Main support: ink, opaque watercolor, and gold on paper
Margins: gold on dyed paper
Page: 15 3/4 x 10 1/4 in. (40 x 26 cm)
Painting: 7 1/16 x 4 1/8 in. (18 x 10.5 cm)
Mat: 19 1/4 x 14 1/4 in. (48.9 x 36.2 cm)
Cora Timken Burnett Collection of Persian Miniatures and Other Persian Art Objects, Bequest of Cora Timken Burnett, 1956
On view at The Met Fifth Avenue in Gallery 455
In the sixteenth century, albums with examples of great painting and calligraphy pasted onto decorated pages became popular. This folio from such an album includes a portrait of a dervish, or member of a mystical religious fraternity, surrounded by lines of poetry from another work. Shown enveloped in a mantle, lost in thought with a string of prayer beads hanging from his sleeve, the dervish embodies the ideal of religious absorption, but the individualized drawing of his face suggests a true portrait.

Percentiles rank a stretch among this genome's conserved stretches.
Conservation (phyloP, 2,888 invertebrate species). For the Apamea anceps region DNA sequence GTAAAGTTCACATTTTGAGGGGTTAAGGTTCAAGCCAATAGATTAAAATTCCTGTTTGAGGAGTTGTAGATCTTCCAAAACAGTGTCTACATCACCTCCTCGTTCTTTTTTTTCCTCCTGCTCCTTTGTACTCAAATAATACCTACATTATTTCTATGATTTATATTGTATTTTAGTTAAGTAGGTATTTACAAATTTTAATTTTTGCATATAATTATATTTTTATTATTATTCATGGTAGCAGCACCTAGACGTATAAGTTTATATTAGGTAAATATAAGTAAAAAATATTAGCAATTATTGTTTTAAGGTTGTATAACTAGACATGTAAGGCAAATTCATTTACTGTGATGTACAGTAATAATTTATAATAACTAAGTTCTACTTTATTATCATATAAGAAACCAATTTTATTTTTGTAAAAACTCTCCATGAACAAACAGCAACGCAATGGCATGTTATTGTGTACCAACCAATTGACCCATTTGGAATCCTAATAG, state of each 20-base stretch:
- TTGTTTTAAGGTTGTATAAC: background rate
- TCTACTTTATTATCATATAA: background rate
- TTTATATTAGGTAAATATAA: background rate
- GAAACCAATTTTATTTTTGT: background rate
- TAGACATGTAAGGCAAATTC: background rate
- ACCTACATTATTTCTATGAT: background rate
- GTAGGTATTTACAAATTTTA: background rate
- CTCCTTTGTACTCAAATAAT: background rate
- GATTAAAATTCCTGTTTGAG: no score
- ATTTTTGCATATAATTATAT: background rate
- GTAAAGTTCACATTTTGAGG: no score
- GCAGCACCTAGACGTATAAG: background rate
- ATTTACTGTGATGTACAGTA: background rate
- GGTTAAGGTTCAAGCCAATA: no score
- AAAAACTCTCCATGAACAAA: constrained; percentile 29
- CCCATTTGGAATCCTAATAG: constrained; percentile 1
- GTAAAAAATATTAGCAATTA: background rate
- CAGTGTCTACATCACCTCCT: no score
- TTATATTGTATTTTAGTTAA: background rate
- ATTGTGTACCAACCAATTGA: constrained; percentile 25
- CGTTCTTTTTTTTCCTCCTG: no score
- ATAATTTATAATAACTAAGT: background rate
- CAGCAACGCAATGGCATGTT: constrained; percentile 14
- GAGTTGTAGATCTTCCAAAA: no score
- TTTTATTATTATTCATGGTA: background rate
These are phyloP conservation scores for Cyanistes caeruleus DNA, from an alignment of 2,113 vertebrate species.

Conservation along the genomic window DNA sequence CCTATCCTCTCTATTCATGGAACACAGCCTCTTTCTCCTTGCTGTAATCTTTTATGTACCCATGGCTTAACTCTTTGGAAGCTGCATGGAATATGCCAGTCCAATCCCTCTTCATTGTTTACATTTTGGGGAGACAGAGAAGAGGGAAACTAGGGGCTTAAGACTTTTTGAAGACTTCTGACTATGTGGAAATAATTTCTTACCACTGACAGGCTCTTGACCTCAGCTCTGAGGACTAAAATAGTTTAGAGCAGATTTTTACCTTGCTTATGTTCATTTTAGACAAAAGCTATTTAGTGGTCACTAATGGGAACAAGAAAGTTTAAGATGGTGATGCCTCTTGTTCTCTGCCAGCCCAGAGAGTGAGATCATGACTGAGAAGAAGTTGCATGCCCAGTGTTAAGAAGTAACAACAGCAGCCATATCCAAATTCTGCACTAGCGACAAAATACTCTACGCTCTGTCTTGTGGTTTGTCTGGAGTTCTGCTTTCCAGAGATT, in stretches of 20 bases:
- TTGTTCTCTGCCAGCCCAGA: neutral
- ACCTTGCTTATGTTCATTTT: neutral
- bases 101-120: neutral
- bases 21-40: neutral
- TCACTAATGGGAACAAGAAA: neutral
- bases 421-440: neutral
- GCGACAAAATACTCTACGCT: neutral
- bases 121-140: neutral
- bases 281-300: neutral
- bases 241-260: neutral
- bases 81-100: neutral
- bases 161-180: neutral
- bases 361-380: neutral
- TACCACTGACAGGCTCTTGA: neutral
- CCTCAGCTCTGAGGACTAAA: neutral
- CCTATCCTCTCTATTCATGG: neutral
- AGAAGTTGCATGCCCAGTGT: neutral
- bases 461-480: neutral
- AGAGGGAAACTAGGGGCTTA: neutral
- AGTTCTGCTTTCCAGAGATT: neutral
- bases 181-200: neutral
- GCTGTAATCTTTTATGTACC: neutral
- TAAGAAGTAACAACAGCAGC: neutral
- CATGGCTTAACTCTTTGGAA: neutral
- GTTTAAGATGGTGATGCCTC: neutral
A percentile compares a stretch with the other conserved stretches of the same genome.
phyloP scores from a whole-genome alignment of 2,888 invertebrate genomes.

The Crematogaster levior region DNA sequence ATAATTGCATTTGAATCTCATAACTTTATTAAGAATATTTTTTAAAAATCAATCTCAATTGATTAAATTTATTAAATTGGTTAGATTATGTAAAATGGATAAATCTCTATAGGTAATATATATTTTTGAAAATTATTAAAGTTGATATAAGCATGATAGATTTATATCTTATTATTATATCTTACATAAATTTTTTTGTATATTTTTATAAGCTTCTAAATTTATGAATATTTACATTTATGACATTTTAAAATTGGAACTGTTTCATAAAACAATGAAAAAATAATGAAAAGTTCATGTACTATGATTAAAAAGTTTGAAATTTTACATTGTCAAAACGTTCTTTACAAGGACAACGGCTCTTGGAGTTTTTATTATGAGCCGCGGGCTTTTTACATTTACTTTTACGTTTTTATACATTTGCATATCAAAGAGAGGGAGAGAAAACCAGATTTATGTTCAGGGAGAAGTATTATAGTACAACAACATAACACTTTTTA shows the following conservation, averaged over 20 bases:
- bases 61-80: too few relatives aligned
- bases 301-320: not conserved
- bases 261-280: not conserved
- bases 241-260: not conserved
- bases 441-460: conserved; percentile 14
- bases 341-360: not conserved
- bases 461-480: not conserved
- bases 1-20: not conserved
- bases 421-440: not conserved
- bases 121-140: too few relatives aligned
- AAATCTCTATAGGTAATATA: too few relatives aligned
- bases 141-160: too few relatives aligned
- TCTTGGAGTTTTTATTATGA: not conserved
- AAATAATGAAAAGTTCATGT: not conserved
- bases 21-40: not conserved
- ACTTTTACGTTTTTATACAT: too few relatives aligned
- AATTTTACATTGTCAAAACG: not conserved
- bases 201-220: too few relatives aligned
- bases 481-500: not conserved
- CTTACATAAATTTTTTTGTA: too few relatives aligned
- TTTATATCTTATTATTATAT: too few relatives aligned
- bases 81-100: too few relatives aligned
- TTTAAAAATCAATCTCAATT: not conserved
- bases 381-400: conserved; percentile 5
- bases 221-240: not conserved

Inscription: The Persian calligraphy above and below the portrait reads: "Why am I then obliged to Heaven that it has given me a soul? For it has created within me a source of sorrows from which that soul suffers."
Inscription in Persian in Nastaʻliq script (above and below portrait):
چه مشتست ز جان بخشي فلک بر من که چو تو آفت جاني بلاي جانم کرد
Jacques Doucet, Paris (by 1910–d. 1929); Cora Timken Burnett, Alpine, NJ (by 1932–d. 1956; bequeathed to MMA)
Ackerman, Phyllis. "The Iranian Institute, New York." In Guide to the Exhibition of Persian Art. 2nd. ed. New York: The Iranian Institute, 1940. no. Gallery VII, case 89A, p. 200.
Welch, Stuart Cary. The Islamic World. vol. 11. New York: The Metropolitan Museum of Art, 1987. pp. 94-95, ill. fig. 71 (color), front cover (color).